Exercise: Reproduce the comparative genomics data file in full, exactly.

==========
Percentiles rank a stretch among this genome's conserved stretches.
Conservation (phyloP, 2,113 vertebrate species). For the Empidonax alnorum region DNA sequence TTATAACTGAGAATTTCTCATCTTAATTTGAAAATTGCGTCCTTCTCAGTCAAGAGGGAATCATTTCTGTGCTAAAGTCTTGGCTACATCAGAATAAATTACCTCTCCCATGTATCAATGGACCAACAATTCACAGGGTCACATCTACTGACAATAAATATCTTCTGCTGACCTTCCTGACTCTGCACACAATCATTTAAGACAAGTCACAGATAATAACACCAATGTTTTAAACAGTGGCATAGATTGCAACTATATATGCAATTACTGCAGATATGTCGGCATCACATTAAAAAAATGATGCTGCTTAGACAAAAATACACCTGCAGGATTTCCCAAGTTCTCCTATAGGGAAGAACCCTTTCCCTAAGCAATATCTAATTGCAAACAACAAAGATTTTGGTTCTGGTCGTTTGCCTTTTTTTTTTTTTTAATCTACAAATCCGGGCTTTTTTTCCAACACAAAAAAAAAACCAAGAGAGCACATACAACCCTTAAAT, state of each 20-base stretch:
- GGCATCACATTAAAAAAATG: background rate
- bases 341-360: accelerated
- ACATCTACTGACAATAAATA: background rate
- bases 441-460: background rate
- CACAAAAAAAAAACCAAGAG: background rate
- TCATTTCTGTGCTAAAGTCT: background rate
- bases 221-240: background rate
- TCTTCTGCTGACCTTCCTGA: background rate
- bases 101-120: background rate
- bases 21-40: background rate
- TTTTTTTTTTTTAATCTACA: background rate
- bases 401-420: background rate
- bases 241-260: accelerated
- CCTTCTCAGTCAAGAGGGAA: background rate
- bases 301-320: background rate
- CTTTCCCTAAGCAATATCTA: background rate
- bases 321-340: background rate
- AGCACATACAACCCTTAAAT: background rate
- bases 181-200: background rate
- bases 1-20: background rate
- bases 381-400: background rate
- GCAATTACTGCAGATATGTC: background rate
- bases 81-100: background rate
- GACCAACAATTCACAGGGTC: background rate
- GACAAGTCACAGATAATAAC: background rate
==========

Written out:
Percentiles rank a stretch among this genome's conserved stretches.
Conservation (phyloP, 2,113 vertebrate species). For the Empidonax alnorum region DNA sequence TTATAACTGAGAATTTCTCATCTTAATTTGAAAATTGCGTCCTTCTCAGTCAAGAGGGAATCATTTCTGTGCTAAAGTCTTGGCTACATCAGAATAAATTACCTCTCCCATGTATCAATGGACCAACAATTCACAGGGTCACATCTACTGACAATAAATATCTTCTGCTGACCTTCCTGACTCTGCACACAATCATTTAAGACAAGTCACAGATAATAACACCAATGTTTTAAACAGTGGCATAGATTGCAACTATATATGCAATTACTGCAGATATGTCGGCATCACATTAAAAAAATGATGCTGCTTAGACAAAAATACACCTGCAGGATTTCCCAAGTTCTCCTATAGGGAAGAACCCTTTCCCTAAGCAATATCTAATTGCAAACAACAAAGATTTTGGTTCTGGTCGTTTGCCTTTTTTTTTTTTTTAATCTACAAATCCGGGCTTTTTTTCCAACACAAAAAAAAAACCAAGAGAGCACATACAACCCTTAAAT, state of each 20-base stretch:
- GGCATCACATTAAAAAAATG: background rate
- bases 341-360: accelerated
- ACATCTACTGACAATAAATA: background rate
- bases 441-460: background rate
- CACAAAAAAAAAACCAAGAG: background rate
- TCATTTCTGTGCTAAAGTCT: background rate
- bases 221-240: background rate
- TCTTCTGCTGACCTTCCTGA: background rate
- bases 101-120: background rate
- bases 21-40: background rate
- TTTTTTTTTTTTAATCTACA: background rate
- bases 401-420: background rate
- bases 241-260: accelerated
- CCTTCTCAGTCAAGAGGGAA: background rate
- bases 301-320: background rate
- CTTTCCCTAAGCAATATCTA: background rate
- bases 321-340: background rate
- AGCACATACAACCCTTAAAT: background rate
- bases 181-200: background rate
- bases 1-20: background rate
- bases 381-400: background rate
- GCAATTACTGCAGATATGTC: background rate
- bases 81-100: background rate
- GACCAACAATTCACAGGGTC: background rate
- GACAAGTCACAGATAATAAC: background rate